Imagine doing that to the Bible, in order to make it say what you want it to say. Didn't Jesus say, for instance, that it's easy for a rich man to get into heaven? Didn't he egg on the rabble to cast the first stone on that adulteress? Didn't he tell us to make the little children suffer? Didn't he tell us to pay more taxes ("Render unto Caesar the things that are Caesar's")? I can easily find (with some deft, Xacto-blade editing) precisely those quotes in the Bible and post them on my website. In fact, I just did.

Now you would protest, rightly, "Wait, wait, wait! You're taking it all out of context! That's not what he said at all!" But I'd say right back to you that you're just an apologist for Jesus. You hear what you want to hear and nothing more. You make up your mind, and then look for confirmation in quote fragments or downright misquotes. And anyone who sees or hears it differently, well, they're unbelievers.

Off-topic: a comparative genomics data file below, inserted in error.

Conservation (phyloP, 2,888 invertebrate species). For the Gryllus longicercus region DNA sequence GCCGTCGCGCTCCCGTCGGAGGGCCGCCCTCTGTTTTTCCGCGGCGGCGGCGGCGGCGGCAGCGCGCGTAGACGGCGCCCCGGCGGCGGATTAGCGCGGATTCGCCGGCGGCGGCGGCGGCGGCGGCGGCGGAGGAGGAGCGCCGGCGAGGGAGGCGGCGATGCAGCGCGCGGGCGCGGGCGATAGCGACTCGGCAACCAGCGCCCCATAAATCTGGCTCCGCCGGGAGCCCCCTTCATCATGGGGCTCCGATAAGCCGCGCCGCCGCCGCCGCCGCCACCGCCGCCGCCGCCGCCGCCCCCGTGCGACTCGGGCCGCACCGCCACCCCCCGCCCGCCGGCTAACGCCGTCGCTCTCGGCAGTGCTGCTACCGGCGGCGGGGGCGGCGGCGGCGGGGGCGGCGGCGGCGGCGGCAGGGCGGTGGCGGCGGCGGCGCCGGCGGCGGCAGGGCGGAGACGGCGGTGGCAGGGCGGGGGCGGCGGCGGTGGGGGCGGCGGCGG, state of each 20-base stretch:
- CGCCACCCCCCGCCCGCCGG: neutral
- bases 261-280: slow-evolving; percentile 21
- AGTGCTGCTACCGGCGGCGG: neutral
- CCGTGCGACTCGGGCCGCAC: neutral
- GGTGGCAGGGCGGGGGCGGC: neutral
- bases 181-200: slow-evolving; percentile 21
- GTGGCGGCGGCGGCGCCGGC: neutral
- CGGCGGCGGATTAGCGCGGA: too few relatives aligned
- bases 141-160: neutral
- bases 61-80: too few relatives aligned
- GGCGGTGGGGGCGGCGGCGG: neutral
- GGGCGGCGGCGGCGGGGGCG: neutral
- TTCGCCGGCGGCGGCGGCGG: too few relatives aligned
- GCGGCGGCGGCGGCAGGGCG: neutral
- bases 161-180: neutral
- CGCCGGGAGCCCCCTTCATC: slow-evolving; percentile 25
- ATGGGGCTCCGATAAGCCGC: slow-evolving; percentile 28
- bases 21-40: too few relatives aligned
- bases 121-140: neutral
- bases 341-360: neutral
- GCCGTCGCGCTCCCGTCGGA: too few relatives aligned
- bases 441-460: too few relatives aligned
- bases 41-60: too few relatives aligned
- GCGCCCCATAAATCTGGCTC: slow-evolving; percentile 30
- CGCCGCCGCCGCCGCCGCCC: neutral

Of course, I'll go to hell for misquoting the Lord & Savior. So I take it back. I really don't know what he actually said, I wasn't there. I only read it from a second-hand source who also wasn't there, translated from Aramaic into Greek into King James English. So maybe everybody along the line misquoted.